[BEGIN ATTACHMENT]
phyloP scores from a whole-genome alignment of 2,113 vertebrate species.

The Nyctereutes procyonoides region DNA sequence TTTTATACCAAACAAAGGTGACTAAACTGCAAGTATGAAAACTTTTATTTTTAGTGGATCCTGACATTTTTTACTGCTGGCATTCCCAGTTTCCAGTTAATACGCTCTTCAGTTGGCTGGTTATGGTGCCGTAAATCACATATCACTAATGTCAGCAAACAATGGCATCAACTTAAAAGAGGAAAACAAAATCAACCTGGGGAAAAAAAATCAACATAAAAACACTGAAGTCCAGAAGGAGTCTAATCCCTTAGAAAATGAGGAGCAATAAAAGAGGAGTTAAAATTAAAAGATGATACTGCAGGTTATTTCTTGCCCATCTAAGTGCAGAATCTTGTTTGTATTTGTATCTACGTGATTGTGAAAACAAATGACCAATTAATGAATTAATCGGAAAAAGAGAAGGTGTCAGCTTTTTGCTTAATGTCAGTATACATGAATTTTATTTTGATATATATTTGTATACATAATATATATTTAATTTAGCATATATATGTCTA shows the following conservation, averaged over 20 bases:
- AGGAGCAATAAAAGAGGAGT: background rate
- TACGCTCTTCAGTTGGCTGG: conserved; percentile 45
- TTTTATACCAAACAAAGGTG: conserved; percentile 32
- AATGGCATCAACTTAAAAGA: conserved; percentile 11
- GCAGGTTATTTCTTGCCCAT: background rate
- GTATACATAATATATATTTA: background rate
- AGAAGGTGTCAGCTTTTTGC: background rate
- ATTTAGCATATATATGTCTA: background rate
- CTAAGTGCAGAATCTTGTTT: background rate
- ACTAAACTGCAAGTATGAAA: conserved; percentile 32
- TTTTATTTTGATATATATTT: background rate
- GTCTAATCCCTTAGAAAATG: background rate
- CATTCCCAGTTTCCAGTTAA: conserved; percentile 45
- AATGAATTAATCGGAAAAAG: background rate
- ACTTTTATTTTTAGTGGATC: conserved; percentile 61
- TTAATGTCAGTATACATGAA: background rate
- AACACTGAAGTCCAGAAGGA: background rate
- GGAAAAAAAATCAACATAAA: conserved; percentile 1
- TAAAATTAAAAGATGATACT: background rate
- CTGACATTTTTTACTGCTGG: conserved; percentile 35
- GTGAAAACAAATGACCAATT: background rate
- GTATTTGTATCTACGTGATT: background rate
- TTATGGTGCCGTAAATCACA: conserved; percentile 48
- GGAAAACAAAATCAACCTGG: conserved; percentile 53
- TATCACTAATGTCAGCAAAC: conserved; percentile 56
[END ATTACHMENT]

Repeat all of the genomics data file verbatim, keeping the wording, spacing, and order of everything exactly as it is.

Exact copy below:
phyloP scores from a whole-genome alignment of 2,113 vertebrate species.

The Nyctereutes procyonoides region DNA sequence TTTTATACCAAACAAAGGTGACTAAACTGCAAGTATGAAAACTTTTATTTTTAGTGGATCCTGACATTTTTTACTGCTGGCATTCCCAGTTTCCAGTTAATACGCTCTTCAGTTGGCTGGTTATGGTGCCGTAAATCACATATCACTAATGTCAGCAAACAATGGCATCAACTTAAAAGAGGAAAACAAAATCAACCTGGGGAAAAAAAATCAACATAAAAACACTGAAGTCCAGAAGGAGTCTAATCCCTTAGAAAATGAGGAGCAATAAAAGAGGAGTTAAAATTAAAAGATGATACTGCAGGTTATTTCTTGCCCATCTAAGTGCAGAATCTTGTTTGTATTTGTATCTACGTGATTGTGAAAACAAATGACCAATTAATGAATTAATCGGAAAAAGAGAAGGTGTCAGCTTTTTGCTTAATGTCAGTATACATGAATTTTATTTTGATATATATTTGTATACATAATATATATTTAATTTAGCATATATATGTCTA shows the following conservation, averaged over 20 bases:
- AGGAGCAATAAAAGAGGAGT: background rate
- TACGCTCTTCAGTTGGCTGG: conserved; percentile 45
- TTTTATACCAAACAAAGGTG: conserved; percentile 32
- AATGGCATCAACTTAAAAGA: conserved; percentile 11
- GCAGGTTATTTCTTGCCCAT: background rate
- GTATACATAATATATATTTA: background rate
- AGAAGGTGTCAGCTTTTTGC: background rate
- ATTTAGCATATATATGTCTA: background rate
- CTAAGTGCAGAATCTTGTTT: background rate
- ACTAAACTGCAAGTATGAAA: conserved; percentile 32
- TTTTATTTTGATATATATTT: background rate
- GTCTAATCCCTTAGAAAATG: background rate
- CATTCCCAGTTTCCAGTTAA: conserved; percentile 45
- AATGAATTAATCGGAAAAAG: background rate
- ACTTTTATTTTTAGTGGATC: conserved; percentile 61
- TTAATGTCAGTATACATGAA: background rate
- AACACTGAAGTCCAGAAGGA: background rate
- GGAAAAAAAATCAACATAAA: conserved; percentile 1
- TAAAATTAAAAGATGATACT: background rate
- CTGACATTTTTTACTGCTGG: conserved; percentile 35
- GTGAAAACAAATGACCAATT: background rate
- GTATTTGTATCTACGTGATT: background rate
- TTATGGTGCCGTAAATCACA: conserved; percentile 48
- GGAAAACAAAATCAACCTGG: conserved; percentile 53
- TATCACTAATGTCAGCAAAC: conserved; percentile 56